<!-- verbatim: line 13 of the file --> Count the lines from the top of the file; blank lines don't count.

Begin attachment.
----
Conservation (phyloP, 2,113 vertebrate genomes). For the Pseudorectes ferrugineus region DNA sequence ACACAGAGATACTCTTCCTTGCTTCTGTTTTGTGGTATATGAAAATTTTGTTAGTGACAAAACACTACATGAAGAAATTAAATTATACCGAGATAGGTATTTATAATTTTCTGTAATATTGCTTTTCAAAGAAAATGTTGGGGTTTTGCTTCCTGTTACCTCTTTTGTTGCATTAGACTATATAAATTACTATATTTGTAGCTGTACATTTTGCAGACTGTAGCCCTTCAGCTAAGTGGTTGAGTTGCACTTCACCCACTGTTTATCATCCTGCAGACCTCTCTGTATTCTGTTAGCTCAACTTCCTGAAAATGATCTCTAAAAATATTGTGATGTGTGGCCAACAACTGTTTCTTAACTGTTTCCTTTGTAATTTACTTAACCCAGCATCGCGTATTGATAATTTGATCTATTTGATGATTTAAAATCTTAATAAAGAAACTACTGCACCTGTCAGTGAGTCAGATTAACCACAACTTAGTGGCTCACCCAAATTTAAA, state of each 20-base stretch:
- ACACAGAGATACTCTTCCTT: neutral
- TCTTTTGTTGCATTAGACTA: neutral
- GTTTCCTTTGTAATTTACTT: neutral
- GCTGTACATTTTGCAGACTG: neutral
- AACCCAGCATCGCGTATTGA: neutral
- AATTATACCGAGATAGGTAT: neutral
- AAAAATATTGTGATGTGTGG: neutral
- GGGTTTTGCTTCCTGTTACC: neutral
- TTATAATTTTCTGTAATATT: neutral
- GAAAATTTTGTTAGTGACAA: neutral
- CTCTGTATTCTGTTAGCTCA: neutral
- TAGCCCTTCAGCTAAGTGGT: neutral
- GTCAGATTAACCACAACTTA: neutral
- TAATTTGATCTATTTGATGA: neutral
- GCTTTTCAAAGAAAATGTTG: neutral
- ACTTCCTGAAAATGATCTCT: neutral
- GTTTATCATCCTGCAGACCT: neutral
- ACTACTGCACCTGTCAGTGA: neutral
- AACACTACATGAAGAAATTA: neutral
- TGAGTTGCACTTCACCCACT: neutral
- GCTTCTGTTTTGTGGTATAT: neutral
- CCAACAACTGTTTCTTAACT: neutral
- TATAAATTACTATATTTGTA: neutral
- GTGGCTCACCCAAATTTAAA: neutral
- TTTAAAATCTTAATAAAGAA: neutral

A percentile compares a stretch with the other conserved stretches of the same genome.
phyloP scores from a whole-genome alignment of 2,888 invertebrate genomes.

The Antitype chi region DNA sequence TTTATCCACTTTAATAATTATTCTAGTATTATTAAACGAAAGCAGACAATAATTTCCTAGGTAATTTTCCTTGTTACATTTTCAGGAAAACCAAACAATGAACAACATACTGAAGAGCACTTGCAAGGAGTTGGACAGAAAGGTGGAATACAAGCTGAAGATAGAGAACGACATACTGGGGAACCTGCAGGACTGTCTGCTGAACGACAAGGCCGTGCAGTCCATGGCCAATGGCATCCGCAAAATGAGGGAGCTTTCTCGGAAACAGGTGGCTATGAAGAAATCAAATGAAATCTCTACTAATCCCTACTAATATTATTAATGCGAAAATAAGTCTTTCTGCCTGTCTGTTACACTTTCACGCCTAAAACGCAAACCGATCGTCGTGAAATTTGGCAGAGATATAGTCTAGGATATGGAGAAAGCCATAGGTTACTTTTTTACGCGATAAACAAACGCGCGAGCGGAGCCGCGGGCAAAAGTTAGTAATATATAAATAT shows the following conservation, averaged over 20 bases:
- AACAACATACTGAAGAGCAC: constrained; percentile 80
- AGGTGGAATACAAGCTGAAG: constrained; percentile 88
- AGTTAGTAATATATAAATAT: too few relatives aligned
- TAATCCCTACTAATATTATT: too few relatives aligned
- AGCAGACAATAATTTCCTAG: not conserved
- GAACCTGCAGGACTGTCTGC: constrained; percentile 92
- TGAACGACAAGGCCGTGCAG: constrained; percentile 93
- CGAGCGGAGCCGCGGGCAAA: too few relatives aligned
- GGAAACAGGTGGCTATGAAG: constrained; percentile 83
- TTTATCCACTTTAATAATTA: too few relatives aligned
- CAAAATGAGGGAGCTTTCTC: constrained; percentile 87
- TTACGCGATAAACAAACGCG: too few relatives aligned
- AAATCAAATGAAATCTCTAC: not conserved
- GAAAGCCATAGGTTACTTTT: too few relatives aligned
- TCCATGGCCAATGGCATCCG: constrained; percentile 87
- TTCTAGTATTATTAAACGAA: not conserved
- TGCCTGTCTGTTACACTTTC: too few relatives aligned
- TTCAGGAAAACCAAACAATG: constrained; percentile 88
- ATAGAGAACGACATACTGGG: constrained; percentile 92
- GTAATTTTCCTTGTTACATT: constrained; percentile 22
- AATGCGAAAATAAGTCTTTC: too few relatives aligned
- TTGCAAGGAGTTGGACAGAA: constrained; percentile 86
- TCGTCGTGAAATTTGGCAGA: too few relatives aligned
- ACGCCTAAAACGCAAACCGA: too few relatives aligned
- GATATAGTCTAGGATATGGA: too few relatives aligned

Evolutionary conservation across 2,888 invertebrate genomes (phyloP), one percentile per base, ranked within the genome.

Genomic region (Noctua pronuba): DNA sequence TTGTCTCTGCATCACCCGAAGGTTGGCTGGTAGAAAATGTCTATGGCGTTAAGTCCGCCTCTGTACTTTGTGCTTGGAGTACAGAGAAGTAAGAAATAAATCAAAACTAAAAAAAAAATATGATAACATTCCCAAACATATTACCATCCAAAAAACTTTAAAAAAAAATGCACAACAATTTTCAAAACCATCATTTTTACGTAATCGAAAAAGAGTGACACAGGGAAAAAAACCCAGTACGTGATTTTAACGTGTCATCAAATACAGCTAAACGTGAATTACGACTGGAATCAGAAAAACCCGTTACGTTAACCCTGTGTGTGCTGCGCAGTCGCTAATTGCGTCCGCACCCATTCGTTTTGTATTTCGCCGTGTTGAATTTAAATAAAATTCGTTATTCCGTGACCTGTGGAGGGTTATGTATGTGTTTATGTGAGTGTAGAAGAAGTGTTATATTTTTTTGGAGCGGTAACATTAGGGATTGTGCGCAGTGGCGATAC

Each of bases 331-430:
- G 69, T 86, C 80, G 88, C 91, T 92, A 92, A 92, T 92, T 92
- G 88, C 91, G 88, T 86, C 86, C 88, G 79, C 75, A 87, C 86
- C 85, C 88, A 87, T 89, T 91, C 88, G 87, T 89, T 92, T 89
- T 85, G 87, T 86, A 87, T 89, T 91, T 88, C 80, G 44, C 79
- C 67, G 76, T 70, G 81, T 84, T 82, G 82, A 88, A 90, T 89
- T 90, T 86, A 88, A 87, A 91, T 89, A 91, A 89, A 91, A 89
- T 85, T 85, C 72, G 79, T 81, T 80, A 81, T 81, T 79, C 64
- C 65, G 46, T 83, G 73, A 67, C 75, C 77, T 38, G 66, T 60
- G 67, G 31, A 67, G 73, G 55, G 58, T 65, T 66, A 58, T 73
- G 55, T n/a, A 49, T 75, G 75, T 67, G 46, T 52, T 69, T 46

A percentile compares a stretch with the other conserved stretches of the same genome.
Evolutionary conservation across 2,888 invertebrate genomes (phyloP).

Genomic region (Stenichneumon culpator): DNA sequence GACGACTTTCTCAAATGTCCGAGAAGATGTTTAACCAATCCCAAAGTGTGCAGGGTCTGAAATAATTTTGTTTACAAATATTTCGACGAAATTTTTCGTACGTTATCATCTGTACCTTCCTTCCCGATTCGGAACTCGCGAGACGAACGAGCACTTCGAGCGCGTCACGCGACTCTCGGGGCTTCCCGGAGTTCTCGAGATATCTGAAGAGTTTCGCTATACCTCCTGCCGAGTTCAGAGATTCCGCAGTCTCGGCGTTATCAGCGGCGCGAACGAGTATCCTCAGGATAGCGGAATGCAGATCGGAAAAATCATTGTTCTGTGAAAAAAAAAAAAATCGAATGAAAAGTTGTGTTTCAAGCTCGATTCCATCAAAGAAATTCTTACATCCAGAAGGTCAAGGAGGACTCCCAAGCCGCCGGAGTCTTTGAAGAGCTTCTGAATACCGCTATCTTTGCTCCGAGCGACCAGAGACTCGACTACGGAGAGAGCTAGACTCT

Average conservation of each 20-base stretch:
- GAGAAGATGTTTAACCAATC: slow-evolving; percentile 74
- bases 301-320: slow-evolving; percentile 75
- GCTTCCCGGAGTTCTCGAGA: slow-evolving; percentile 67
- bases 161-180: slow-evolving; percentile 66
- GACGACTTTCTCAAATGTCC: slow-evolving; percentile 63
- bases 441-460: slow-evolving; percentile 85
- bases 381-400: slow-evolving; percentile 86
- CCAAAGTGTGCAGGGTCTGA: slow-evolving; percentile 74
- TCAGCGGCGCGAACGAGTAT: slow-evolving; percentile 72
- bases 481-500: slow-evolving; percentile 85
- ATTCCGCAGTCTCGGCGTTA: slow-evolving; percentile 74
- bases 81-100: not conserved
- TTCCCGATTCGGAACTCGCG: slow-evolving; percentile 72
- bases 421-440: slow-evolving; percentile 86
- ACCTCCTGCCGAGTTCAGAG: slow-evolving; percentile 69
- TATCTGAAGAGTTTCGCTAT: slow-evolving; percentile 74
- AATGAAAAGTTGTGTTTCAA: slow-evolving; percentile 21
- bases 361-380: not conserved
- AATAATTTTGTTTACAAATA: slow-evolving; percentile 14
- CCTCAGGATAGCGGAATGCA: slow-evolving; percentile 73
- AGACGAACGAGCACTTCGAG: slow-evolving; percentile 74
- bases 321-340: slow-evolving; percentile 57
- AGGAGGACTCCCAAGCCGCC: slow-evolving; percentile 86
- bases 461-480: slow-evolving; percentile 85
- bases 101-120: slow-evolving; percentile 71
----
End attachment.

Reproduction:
- TAGCCCTTCAGCTAAGTGGT: neutral